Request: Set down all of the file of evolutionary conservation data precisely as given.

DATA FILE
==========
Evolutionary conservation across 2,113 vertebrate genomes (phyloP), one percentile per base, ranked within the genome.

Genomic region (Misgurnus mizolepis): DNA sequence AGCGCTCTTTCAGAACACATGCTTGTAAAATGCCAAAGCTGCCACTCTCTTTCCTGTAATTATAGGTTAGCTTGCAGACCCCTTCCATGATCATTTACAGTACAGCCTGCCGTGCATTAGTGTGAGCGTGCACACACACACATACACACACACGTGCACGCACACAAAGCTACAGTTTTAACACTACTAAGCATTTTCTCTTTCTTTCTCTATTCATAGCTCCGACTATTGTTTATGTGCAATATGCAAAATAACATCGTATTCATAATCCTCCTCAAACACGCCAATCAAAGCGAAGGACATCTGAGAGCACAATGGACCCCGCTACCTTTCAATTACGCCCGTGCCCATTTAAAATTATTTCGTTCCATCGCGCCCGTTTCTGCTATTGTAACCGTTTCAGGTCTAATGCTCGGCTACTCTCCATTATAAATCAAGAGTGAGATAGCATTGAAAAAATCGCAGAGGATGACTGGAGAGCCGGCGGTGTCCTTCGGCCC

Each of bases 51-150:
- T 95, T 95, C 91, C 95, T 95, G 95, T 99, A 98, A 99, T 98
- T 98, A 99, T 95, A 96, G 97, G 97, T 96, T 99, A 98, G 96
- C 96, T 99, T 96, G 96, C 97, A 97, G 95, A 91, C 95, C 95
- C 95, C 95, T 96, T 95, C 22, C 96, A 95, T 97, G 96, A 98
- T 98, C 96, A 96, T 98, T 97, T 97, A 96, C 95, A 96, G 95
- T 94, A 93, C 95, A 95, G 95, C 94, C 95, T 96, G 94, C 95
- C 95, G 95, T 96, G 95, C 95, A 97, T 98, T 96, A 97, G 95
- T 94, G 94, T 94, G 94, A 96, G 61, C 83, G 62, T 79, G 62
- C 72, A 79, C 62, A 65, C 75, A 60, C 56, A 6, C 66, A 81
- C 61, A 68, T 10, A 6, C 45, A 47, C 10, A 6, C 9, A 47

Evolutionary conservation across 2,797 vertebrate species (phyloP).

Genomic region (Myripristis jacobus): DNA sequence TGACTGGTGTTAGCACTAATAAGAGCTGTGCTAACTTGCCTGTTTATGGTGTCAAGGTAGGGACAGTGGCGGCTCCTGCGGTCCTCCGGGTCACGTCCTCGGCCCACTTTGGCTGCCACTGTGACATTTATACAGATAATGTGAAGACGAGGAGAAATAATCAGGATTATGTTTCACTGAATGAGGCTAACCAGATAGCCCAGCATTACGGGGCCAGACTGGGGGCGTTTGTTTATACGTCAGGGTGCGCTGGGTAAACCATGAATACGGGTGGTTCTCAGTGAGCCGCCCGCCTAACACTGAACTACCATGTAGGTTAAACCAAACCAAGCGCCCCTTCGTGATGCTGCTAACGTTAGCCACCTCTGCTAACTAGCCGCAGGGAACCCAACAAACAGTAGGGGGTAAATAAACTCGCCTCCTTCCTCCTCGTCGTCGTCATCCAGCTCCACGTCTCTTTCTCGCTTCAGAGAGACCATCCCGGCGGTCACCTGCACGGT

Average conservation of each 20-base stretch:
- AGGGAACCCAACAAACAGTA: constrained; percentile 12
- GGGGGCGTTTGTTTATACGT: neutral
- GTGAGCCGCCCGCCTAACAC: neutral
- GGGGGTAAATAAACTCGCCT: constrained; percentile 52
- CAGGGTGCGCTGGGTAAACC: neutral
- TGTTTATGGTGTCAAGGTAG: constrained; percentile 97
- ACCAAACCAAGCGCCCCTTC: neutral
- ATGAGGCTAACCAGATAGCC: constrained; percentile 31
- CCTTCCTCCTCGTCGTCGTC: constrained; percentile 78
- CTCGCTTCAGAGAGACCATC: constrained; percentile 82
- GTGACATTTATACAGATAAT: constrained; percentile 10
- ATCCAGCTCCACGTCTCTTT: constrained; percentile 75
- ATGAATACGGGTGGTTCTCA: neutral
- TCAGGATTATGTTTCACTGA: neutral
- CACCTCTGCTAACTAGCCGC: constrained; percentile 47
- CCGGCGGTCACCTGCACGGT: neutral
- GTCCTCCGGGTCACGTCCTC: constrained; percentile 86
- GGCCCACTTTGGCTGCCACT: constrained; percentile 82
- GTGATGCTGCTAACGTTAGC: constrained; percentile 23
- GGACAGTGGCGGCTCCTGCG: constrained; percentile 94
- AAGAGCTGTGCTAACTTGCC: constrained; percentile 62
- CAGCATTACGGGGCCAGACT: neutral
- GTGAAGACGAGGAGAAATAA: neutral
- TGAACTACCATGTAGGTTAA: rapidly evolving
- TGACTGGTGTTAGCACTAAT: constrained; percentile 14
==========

Evolutionary conservation across 2,113 vertebrate genomes (phyloP), one percentile per base, ranked within the genome.

Genomic region (Misgurnus mizolepis): DNA sequence AGCGCTCTTTCAGAACACATGCTTGTAAAATGCCAAAGCTGCCACTCTCTTTCCTGTAATTATAGGTTAGCTTGCAGACCCCTTCCATGATCATTTACAGTACAGCCTGCCGTGCATTAGTGTGAGCGTGCACACACACACATACACACACACGTGCACGCACACAAAGCTACAGTTTTAACACTACTAAGCATTTTCTCTTTCTTTCTCTATTCATAGCTCCGACTATTGTTTATGTGCAATATGCAAAATAACATCGTATTCATAATCCTCCTCAAACACGCCAATCAAAGCGAAGGACATCTGAGAGCACAATGGACCCCGCTACCTTTCAATTACGCCCGTGCCCATTTAAAATTATTTCGTTCCATCGCGCCCGTTTCTGCTATTGTAACCGTTTCAGGTCTAATGCTCGGCTACTCTCCATTATAAATCAAGAGTGAGATAGCATTGAAAAAATCGCAGAGGATGACTGGAGAGCCGGCGGTGTCCTTCGGCCC

Each of bases 51-150:
- T 95, T 95, C 91, C 95, T 95, G 95, T 99, A 98, A 99, T 98
- T 98, A 99, T 95, A 96, G 97, G 97, T 96, T 99, A 98, G 96
- C 96, T 99, T 96, G 96, C 97, A 97, G 95, A 91, C 95, C 95
- C 95, C 95, T 96, T 95, C 22, C 96, A 95, T 97, G 96, A 98
- T 98, C 96, A 96, T 98, T 97, T 97, A 96, C 95, A 96, G 95
- T 94, A 93, C 95, A 95, G 95, C 94, C 95, T 96, G 94, C 95
- C 95, G 95, T 96, G 95, C 95, A 97, T 98, T 96, A 97, G 95
- T 94, G 94, T 94, G 94, A 96, G 61, C 83, G 62, T 79, G 62
- C 72, A 79, C 62, A 65, C 75, A 60, C 56, A 6, C 66, A 81
- C 61, A 68, T 10, A 6, C 45, A 47, C 10, A 6, C 9, A 47

Evolutionary conservation across 2,797 vertebrate species (phyloP).

Genomic region (Myripristis jacobus): DNA sequence TGACTGGTGTTAGCACTAATAAGAGCTGTGCTAACTTGCCTGTTTATGGTGTCAAGGTAGGGACAGTGGCGGCTCCTGCGGTCCTCCGGGTCACGTCCTCGGCCCACTTTGGCTGCCACTGTGACATTTATACAGATAATGTGAAGACGAGGAGAAATAATCAGGATTATGTTTCACTGAATGAGGCTAACCAGATAGCCCAGCATTACGGGGCCAGACTGGGGGCGTTTGTTTATACGTCAGGGTGCGCTGGGTAAACCATGAATACGGGTGGTTCTCAGTGAGCCGCCCGCCTAACACTGAACTACCATGTAGGTTAAACCAAACCAAGCGCCCCTTCGTGATGCTGCTAACGTTAGCCACCTCTGCTAACTAGCCGCAGGGAACCCAACAAACAGTAGGGGGTAAATAAACTCGCCTCCTTCCTCCTCGTCGTCGTCATCCAGCTCCACGTCTCTTTCTCGCTTCAGAGAGACCATCCCGGCGGTCACCTGCACGGT

Average conservation of each 20-base stretch:
- AGGGAACCCAACAAACAGTA: constrained; percentile 12
- GGGGGCGTTTGTTTATACGT: neutral
- GTGAGCCGCCCGCCTAACAC: neutral
- GGGGGTAAATAAACTCGCCT: constrained; percentile 52
- CAGGGTGCGCTGGGTAAACC: neutral
- TGTTTATGGTGTCAAGGTAG: constrained; percentile 97
- ACCAAACCAAGCGCCCCTTC: neutral
- ATGAGGCTAACCAGATAGCC: constrained; percentile 31
- CCTTCCTCCTCGTCGTCGTC: constrained; percentile 78
- CTCGCTTCAGAGAGACCATC: constrained; percentile 82
- GTGACATTTATACAGATAAT: constrained; percentile 10
- ATCCAGCTCCACGTCTCTTT: constrained; percentile 75
- ATGAATACGGGTGGTTCTCA: neutral
- TCAGGATTATGTTTCACTGA: neutral
- CACCTCTGCTAACTAGCCGC: constrained; percentile 47
- CCGGCGGTCACCTGCACGGT: neutral
- GTCCTCCGGGTCACGTCCTC: constrained; percentile 86
- GGCCCACTTTGGCTGCCACT: constrained; percentile 82
- GTGATGCTGCTAACGTTAGC: constrained; percentile 23
- GGACAGTGGCGGCTCCTGCG: constrained; percentile 94
- AAGAGCTGTGCTAACTTGCC: constrained; percentile 62
- CAGCATTACGGGGCCAGACT: neutral
- GTGAAGACGAGGAGAAATAA: neutral
- TGAACTACCATGTAGGTTAA: rapidly evolving
- TGACTGGTGTTAGCACTAAT: constrained; percentile 14